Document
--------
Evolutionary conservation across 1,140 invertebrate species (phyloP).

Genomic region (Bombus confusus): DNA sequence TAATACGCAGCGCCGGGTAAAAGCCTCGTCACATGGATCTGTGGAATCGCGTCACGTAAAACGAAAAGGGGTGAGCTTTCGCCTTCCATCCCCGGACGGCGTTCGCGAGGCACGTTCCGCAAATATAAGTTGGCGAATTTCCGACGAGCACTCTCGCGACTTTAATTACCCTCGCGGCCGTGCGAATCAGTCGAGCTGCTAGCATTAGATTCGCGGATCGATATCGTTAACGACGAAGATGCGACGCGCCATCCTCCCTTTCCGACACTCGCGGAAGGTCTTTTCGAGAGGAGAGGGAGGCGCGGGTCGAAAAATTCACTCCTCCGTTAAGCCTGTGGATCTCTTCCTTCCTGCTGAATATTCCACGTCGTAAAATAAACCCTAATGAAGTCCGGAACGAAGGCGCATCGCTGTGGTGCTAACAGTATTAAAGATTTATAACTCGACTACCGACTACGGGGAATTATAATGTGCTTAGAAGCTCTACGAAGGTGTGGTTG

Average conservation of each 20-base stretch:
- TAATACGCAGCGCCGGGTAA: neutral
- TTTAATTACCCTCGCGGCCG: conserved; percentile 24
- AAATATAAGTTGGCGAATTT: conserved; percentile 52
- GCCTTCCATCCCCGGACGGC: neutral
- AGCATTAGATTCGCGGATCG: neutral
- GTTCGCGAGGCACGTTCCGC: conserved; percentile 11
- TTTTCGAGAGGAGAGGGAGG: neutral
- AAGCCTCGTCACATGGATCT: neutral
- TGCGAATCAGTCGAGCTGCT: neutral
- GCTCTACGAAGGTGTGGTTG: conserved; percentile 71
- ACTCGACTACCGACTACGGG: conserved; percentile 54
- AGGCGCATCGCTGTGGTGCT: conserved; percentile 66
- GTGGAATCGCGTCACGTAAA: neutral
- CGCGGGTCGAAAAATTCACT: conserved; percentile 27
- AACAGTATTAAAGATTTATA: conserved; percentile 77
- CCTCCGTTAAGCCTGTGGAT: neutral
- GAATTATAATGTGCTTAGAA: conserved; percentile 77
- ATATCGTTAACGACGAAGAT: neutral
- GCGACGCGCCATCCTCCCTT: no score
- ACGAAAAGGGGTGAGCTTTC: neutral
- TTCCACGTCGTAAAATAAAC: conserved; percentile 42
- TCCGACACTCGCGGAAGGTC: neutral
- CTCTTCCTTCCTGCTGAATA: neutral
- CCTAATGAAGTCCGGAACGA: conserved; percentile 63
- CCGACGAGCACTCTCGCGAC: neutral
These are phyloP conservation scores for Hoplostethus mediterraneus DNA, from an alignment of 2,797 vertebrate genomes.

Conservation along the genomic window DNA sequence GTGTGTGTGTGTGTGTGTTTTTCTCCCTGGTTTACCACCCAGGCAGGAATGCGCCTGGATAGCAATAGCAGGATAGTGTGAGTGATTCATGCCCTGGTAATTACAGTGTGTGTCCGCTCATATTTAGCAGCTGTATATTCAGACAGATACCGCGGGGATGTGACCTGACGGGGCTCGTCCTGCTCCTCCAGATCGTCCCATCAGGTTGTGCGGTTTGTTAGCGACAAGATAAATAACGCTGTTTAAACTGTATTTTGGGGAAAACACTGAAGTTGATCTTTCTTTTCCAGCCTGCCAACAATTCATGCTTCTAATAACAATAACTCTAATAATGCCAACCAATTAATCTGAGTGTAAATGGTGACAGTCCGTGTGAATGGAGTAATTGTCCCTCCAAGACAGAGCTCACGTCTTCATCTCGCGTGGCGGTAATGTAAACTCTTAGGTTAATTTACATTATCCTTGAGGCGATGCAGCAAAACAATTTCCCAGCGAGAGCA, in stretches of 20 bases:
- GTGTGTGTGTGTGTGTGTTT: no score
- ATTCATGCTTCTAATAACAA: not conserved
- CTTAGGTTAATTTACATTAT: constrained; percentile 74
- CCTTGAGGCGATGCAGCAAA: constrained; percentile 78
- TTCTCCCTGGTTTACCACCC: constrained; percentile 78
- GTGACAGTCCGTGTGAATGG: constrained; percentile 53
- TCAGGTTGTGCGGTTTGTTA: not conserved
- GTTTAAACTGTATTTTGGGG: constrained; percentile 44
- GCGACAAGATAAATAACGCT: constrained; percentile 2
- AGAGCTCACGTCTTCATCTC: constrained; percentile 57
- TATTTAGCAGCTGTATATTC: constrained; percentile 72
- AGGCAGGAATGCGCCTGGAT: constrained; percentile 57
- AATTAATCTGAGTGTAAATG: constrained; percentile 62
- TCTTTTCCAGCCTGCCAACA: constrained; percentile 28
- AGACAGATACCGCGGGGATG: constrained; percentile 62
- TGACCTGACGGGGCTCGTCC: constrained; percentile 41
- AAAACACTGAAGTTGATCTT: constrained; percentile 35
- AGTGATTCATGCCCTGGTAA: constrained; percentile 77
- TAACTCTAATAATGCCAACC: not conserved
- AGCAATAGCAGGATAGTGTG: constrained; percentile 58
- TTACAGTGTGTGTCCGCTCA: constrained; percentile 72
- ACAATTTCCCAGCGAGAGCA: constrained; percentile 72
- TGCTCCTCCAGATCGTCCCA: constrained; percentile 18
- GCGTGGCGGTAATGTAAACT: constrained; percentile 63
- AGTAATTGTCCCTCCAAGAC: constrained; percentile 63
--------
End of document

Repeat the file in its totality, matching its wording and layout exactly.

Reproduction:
Evolutionary conservation across 1,140 invertebrate species (phyloP).

Genomic region (Bombus confusus): DNA sequence TAATACGCAGCGCCGGGTAAAAGCCTCGTCACATGGATCTGTGGAATCGCGTCACGTAAAACGAAAAGGGGTGAGCTTTCGCCTTCCATCCCCGGACGGCGTTCGCGAGGCACGTTCCGCAAATATAAGTTGGCGAATTTCCGACGAGCACTCTCGCGACTTTAATTACCCTCGCGGCCGTGCGAATCAGTCGAGCTGCTAGCATTAGATTCGCGGATCGATATCGTTAACGACGAAGATGCGACGCGCCATCCTCCCTTTCCGACACTCGCGGAAGGTCTTTTCGAGAGGAGAGGGAGGCGCGGGTCGAAAAATTCACTCCTCCGTTAAGCCTGTGGATCTCTTCCTTCCTGCTGAATATTCCACGTCGTAAAATAAACCCTAATGAAGTCCGGAACGAAGGCGCATCGCTGTGGTGCTAACAGTATTAAAGATTTATAACTCGACTACCGACTACGGGGAATTATAATGTGCTTAGAAGCTCTACGAAGGTGTGGTTG

Average conservation of each 20-base stretch:
- TAATACGCAGCGCCGGGTAA: neutral
- TTTAATTACCCTCGCGGCCG: conserved; percentile 24
- AAATATAAGTTGGCGAATTT: conserved; percentile 52
- GCCTTCCATCCCCGGACGGC: neutral
- AGCATTAGATTCGCGGATCG: neutral
- GTTCGCGAGGCACGTTCCGC: conserved; percentile 11
- TTTTCGAGAGGAGAGGGAGG: neutral
- AAGCCTCGTCACATGGATCT: neutral
- TGCGAATCAGTCGAGCTGCT: neutral
- GCTCTACGAAGGTGTGGTTG: conserved; percentile 71
- ACTCGACTACCGACTACGGG: conserved; percentile 54
- AGGCGCATCGCTGTGGTGCT: conserved; percentile 66
- GTGGAATCGCGTCACGTAAA: neutral
- CGCGGGTCGAAAAATTCACT: conserved; percentile 27
- AACAGTATTAAAGATTTATA: conserved; percentile 77
- CCTCCGTTAAGCCTGTGGAT: neutral
- GAATTATAATGTGCTTAGAA: conserved; percentile 77
- ATATCGTTAACGACGAAGAT: neutral
- GCGACGCGCCATCCTCCCTT: no score
- ACGAAAAGGGGTGAGCTTTC: neutral
- TTCCACGTCGTAAAATAAAC: conserved; percentile 42
- TCCGACACTCGCGGAAGGTC: neutral
- CTCTTCCTTCCTGCTGAATA: neutral
- CCTAATGAAGTCCGGAACGA: conserved; percentile 63
- CCGACGAGCACTCTCGCGAC: neutral
These are phyloP conservation scores for Hoplostethus mediterraneus DNA, from an alignment of 2,797 vertebrate genomes.

Conservation along the genomic window DNA sequence GTGTGTGTGTGTGTGTGTTTTTCTCCCTGGTTTACCACCCAGGCAGGAATGCGCCTGGATAGCAATAGCAGGATAGTGTGAGTGATTCATGCCCTGGTAATTACAGTGTGTGTCCGCTCATATTTAGCAGCTGTATATTCAGACAGATACCGCGGGGATGTGACCTGACGGGGCTCGTCCTGCTCCTCCAGATCGTCCCATCAGGTTGTGCGGTTTGTTAGCGACAAGATAAATAACGCTGTTTAAACTGTATTTTGGGGAAAACACTGAAGTTGATCTTTCTTTTCCAGCCTGCCAACAATTCATGCTTCTAATAACAATAACTCTAATAATGCCAACCAATTAATCTGAGTGTAAATGGTGACAGTCCGTGTGAATGGAGTAATTGTCCCTCCAAGACAGAGCTCACGTCTTCATCTCGCGTGGCGGTAATGTAAACTCTTAGGTTAATTTACATTATCCTTGAGGCGATGCAGCAAAACAATTTCCCAGCGAGAGCA, in stretches of 20 bases:
- GTGTGTGTGTGTGTGTGTTT: no score
- ATTCATGCTTCTAATAACAA: not conserved
- CTTAGGTTAATTTACATTAT: constrained; percentile 74
- CCTTGAGGCGATGCAGCAAA: constrained; percentile 78
- TTCTCCCTGGTTTACCACCC: constrained; percentile 78
- GTGACAGTCCGTGTGAATGG: constrained; percentile 53
- TCAGGTTGTGCGGTTTGTTA: not conserved
- GTTTAAACTGTATTTTGGGG: constrained; percentile 44
- GCGACAAGATAAATAACGCT: constrained; percentile 2
- AGAGCTCACGTCTTCATCTC: constrained; percentile 57
- TATTTAGCAGCTGTATATTC: constrained; percentile 72
- AGGCAGGAATGCGCCTGGAT: constrained; percentile 57
- AATTAATCTGAGTGTAAATG: constrained; percentile 62
- TCTTTTCCAGCCTGCCAACA: constrained; percentile 28
- AGACAGATACCGCGGGGATG: constrained; percentile 62
- TGACCTGACGGGGCTCGTCC: constrained; percentile 41
- AAAACACTGAAGTTGATCTT: constrained; percentile 35
- AGTGATTCATGCCCTGGTAA: constrained; percentile 77
- TAACTCTAATAATGCCAACC: not conserved
- AGCAATAGCAGGATAGTGTG: constrained; percentile 58
- TTACAGTGTGTGTCCGCTCA: constrained; percentile 72
- ACAATTTCCCAGCGAGAGCA: constrained; percentile 72
- TGCTCCTCCAGATCGTCCCA: constrained; percentile 18
- GCGTGGCGGTAATGTAAACT: constrained; percentile 63
- AGTAATTGTCCCTCCAAGAC: constrained; percentile 63